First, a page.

I think that some of the ideas I have outlined above are useful, even within the traditional LDS paradigm of the Fall. Such ideas do not dispense with the importance of the Fall--they merely adjust our way of thinking about it. (Revelation does do that from time to time.) The ultimate truth may or may not resemble my suggestions, but until we are given further light by revelation, it seems a little hasty to conclude that evolution and the Fall are ultimately incompatible with one another.

It appears that Robert Millet rejects much (or all) of evolution, but I think that the sentiment expressed here is well-put.
In regard to the Fall, it should be sufficient for us to know that Adam and Eve and all forms of life are required to partake of the fruits of mortality before we can partake of the fruits of immortality in the Resurrection. Further, men and women cannot partake of the fruit of the tree of life--that is, gain eternal life--while they remain in their sins; mortal man simply cannot inherit immortal glory. It is as though the Lord places cherubim and a flaming sword to guard the way of celestial glory so that we may surely understand that no unclean thing can enter his presence. Repentance and redemption always and forevermore precede exaltation. (Power of the Word: Saving Doctrines from the Book of Mormon p. 66)



Thinking About the Fall, Part 1/2

One of the main theological objections to evolution is that it is incompatible with the Fall. Since the scriptures tie the Fall and the Atonement together, some believe that any implications that evolution may have for the Fall carry through to the Atonement, the heart of the gospel. I'm not sure that such must be the case, but I will leave that topic alone and focus on the Fall.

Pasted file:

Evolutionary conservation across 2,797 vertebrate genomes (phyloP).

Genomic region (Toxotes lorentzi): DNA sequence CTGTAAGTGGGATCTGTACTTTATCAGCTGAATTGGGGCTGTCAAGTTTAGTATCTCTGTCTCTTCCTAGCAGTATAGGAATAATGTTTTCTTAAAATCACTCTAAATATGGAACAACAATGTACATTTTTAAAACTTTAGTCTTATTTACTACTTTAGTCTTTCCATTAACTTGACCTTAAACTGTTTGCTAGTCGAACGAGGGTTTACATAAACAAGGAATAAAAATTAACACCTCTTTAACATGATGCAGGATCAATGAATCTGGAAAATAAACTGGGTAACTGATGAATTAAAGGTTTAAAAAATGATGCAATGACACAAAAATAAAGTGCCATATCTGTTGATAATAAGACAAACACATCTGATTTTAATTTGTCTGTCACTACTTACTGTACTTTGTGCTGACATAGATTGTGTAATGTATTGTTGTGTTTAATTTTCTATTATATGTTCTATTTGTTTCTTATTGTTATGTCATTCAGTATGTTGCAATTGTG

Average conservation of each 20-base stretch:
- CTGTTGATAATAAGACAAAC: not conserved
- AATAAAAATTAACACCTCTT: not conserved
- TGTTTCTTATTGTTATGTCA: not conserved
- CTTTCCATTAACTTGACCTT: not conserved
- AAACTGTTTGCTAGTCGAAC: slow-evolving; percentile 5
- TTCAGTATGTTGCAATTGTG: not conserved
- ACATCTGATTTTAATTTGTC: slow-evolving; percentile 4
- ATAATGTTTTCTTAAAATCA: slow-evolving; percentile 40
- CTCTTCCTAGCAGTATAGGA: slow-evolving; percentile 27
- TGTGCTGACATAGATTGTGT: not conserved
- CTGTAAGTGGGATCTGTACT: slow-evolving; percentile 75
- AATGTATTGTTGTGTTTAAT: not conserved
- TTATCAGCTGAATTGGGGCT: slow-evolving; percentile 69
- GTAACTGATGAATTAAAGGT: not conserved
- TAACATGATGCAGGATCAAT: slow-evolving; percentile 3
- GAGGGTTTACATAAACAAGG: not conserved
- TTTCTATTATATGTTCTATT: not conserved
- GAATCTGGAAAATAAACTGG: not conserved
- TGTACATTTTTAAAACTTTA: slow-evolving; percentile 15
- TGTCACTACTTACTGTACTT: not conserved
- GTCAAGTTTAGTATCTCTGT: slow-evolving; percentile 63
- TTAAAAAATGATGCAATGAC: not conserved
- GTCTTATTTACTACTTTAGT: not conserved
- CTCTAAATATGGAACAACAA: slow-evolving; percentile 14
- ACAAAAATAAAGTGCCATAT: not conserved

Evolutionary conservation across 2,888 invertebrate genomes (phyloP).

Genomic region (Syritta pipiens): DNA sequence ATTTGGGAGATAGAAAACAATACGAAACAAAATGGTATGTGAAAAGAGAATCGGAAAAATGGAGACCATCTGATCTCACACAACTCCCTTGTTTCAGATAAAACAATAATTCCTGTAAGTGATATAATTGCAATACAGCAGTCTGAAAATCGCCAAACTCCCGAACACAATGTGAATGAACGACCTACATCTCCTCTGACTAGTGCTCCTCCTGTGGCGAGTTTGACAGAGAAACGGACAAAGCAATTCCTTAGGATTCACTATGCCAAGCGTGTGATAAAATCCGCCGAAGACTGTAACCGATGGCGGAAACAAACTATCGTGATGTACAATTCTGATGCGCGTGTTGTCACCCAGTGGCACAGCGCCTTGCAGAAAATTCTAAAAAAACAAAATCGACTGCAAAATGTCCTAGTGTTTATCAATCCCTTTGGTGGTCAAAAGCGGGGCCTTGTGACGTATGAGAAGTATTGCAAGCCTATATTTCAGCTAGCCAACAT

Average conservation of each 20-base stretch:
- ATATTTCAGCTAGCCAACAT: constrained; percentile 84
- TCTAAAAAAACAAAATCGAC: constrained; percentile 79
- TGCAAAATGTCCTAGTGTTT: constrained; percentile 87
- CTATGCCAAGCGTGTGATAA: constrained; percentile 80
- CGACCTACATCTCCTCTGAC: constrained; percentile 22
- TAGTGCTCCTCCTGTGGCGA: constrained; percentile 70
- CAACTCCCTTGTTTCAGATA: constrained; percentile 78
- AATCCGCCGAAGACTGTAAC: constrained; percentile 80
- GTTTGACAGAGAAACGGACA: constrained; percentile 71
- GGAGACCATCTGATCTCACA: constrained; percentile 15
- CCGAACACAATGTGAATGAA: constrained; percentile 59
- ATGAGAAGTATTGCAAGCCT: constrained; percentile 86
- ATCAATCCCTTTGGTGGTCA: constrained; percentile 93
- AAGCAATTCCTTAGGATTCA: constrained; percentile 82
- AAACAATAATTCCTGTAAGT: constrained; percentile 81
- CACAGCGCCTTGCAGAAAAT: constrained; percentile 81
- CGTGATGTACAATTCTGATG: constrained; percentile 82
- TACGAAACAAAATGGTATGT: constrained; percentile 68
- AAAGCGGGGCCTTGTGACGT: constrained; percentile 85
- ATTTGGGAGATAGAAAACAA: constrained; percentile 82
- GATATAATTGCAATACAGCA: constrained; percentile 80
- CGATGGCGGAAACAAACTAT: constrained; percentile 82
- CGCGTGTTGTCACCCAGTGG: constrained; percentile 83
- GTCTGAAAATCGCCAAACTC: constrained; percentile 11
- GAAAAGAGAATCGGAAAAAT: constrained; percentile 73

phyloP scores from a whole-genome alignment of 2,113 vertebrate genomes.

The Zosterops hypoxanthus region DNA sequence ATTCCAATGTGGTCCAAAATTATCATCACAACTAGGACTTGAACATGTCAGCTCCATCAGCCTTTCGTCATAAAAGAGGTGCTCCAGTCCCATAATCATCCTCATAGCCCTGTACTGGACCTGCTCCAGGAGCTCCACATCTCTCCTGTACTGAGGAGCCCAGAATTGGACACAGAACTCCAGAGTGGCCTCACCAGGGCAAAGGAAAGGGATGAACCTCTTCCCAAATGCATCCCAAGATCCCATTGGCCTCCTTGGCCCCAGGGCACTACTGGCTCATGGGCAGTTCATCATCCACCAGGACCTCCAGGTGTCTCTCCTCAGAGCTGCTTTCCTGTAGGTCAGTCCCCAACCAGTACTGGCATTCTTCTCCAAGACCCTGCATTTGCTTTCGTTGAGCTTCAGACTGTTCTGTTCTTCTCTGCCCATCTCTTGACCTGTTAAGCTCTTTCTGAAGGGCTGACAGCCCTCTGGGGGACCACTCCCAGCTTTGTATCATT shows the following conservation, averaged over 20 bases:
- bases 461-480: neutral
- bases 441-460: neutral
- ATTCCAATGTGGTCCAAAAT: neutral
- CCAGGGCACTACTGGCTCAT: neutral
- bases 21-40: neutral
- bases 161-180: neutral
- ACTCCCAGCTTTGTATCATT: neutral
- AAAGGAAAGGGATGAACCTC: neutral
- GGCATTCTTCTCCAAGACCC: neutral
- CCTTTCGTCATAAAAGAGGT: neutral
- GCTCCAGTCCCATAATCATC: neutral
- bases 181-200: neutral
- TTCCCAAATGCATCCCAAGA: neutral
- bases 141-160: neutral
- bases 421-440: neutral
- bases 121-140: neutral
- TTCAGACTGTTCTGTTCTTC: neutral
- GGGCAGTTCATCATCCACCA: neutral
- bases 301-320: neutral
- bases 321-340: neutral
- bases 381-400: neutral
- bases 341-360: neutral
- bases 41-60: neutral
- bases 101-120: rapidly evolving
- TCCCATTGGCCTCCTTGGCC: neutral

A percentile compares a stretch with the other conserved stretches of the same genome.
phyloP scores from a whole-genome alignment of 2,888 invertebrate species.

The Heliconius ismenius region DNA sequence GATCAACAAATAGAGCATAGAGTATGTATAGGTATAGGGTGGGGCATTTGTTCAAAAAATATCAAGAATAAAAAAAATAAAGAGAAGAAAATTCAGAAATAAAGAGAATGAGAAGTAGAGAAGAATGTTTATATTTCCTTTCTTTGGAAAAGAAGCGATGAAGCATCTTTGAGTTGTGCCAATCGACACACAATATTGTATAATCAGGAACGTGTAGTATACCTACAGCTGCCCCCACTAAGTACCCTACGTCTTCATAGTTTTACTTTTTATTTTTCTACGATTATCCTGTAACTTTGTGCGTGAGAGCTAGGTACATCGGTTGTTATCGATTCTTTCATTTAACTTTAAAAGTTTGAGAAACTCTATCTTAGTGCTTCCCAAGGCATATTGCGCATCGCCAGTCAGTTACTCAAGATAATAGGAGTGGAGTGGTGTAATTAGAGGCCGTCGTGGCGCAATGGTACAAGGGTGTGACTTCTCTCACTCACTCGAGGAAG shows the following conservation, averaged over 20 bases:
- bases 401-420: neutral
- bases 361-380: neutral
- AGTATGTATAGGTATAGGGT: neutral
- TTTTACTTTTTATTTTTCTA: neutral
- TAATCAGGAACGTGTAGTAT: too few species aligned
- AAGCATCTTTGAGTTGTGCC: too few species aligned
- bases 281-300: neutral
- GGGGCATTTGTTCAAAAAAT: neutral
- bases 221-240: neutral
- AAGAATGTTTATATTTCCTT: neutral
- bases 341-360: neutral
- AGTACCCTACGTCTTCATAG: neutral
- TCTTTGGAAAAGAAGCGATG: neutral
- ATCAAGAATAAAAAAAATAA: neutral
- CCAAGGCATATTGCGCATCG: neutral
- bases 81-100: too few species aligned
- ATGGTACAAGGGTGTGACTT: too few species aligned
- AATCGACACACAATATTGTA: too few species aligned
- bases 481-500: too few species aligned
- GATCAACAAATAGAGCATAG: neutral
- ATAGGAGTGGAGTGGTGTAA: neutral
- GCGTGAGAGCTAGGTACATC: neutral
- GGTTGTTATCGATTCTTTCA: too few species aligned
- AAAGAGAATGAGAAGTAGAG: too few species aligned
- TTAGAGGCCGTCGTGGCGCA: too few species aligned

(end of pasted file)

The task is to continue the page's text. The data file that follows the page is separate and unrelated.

In discussing the Fall, a question we might ask up front is "what do we know and what don't we know?" The answer is not an easy one because it depends on the amount of weight given to any particular commentary. Some in the broader Christian community argue that everything in Genesis must be factually true, or else the whole Bible is unreliable. Some Latter-day Saints seem to buy into this reasoning, but strictly speaking such an argument is false when judged by the standard of Mormon theology. Elder Packer has said,
Now, about the Creation. What is said in the revelations about the Creation, though brief, is repeated in Genesis, in the Book of Mormon, in Moses, in Abraham, and in the endowment. We are told it is figurative insofar as the man and woman are concerned. ("The Law and the Light") [It pre-dates me, but apparently the last sentence is derived from previous wording in the endowment.]
It seems to me that the line between literal and figurative in Genesis has not been clearly drawn, but for the sake of discussion I think we can safely make a few judgments. Let's look at a few examples.